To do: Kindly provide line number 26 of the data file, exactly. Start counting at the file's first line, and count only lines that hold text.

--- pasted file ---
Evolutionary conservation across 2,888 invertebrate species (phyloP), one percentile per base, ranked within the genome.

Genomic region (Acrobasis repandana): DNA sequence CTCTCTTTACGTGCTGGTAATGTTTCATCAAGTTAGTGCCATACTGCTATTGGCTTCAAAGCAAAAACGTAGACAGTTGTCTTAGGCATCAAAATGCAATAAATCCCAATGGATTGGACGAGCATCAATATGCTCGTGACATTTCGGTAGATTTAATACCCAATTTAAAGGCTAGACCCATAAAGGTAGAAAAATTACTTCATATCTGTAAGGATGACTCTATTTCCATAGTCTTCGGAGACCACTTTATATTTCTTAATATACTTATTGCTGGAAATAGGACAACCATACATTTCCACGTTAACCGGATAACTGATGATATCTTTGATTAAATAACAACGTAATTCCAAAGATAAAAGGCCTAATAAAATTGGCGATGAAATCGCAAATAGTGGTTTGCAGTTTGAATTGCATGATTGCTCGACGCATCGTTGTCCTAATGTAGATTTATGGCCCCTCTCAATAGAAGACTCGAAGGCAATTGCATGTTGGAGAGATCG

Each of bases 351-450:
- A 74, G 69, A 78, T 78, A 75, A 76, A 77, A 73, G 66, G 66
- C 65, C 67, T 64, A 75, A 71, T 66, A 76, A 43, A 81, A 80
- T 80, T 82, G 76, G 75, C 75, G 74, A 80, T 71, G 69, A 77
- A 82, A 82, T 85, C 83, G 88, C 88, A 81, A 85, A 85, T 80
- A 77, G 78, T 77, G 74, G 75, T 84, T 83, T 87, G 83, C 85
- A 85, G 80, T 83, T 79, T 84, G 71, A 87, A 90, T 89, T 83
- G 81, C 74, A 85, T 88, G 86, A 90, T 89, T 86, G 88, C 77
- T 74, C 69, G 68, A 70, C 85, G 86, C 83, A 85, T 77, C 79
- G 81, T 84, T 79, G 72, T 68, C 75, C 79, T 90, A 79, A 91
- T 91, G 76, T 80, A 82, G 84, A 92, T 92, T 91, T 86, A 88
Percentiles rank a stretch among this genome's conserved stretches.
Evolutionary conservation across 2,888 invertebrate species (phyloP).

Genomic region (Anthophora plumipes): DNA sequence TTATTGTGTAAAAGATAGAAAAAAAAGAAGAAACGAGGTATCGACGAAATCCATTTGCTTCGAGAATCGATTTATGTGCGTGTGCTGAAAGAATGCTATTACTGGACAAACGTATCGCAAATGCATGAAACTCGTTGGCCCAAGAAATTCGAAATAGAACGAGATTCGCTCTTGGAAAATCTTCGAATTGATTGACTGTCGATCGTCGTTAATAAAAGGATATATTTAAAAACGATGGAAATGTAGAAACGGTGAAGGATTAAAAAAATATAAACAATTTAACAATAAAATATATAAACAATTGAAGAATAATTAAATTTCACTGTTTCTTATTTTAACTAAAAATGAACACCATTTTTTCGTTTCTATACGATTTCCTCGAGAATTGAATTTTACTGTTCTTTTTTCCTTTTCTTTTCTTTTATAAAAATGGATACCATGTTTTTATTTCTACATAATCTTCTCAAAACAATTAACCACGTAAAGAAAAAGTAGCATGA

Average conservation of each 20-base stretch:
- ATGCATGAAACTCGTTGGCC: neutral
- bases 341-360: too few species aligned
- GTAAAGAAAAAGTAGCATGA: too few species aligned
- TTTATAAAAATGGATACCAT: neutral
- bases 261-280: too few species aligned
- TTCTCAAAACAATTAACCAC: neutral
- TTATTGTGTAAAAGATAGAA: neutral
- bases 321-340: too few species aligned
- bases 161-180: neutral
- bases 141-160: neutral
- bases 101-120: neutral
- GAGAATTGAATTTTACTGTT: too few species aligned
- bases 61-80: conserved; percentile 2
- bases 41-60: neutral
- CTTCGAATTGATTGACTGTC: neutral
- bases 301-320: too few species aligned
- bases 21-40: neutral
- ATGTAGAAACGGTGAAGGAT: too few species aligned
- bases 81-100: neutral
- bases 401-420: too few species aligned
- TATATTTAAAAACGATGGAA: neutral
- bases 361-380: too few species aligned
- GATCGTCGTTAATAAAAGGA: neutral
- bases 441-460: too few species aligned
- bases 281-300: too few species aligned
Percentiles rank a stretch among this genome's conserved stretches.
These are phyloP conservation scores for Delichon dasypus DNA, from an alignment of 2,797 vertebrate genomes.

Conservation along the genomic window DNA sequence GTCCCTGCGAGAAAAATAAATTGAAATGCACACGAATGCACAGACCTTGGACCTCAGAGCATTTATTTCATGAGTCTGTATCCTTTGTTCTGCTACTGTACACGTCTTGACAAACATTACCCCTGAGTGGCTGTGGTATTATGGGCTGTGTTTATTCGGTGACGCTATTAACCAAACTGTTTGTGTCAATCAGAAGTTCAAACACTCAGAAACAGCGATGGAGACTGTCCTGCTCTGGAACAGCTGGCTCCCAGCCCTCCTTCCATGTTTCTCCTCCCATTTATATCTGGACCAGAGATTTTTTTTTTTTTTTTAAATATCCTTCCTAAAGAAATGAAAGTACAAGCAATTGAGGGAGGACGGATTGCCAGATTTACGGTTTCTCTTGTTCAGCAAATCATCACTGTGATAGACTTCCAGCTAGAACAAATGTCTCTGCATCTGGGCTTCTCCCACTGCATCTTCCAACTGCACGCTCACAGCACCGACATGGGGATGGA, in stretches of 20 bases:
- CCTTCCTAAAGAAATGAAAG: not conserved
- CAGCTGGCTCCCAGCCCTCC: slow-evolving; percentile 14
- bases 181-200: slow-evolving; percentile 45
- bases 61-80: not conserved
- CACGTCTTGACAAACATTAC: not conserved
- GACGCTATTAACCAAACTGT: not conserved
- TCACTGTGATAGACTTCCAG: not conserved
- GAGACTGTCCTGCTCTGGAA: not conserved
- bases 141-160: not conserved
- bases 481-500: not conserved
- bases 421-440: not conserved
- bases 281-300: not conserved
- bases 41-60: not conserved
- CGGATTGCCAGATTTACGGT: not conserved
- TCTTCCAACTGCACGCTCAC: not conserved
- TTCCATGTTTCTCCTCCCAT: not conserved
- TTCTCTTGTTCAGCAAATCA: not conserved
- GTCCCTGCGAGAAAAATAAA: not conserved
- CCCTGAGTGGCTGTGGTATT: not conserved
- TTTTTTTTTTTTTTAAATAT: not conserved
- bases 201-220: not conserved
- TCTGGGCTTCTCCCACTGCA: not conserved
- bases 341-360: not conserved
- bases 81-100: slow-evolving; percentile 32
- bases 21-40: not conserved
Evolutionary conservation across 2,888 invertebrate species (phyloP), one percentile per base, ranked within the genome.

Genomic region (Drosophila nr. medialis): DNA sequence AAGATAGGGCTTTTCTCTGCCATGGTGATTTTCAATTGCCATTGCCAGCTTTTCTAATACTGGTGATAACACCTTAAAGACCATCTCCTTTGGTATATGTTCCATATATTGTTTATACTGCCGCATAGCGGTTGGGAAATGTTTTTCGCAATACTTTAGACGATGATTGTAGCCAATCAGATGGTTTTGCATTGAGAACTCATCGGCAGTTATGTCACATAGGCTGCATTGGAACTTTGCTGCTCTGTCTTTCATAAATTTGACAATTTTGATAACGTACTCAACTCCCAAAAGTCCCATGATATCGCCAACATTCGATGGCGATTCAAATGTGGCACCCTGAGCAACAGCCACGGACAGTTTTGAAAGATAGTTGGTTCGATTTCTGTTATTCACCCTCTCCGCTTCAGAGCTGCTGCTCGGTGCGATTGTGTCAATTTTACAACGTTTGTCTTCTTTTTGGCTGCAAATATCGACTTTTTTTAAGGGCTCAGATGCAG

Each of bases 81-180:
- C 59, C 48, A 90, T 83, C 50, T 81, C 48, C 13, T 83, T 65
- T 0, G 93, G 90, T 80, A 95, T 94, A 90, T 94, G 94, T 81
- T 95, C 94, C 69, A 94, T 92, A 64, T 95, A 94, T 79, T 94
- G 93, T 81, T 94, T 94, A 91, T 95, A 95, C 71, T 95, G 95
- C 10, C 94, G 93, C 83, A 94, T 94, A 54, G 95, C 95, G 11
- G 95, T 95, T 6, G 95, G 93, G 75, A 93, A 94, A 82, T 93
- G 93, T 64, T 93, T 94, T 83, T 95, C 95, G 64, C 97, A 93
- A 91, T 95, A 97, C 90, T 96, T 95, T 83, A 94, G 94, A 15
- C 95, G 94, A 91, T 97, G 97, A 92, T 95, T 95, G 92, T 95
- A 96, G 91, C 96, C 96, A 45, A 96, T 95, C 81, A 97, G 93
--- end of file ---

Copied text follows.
- bases 161-180: neutral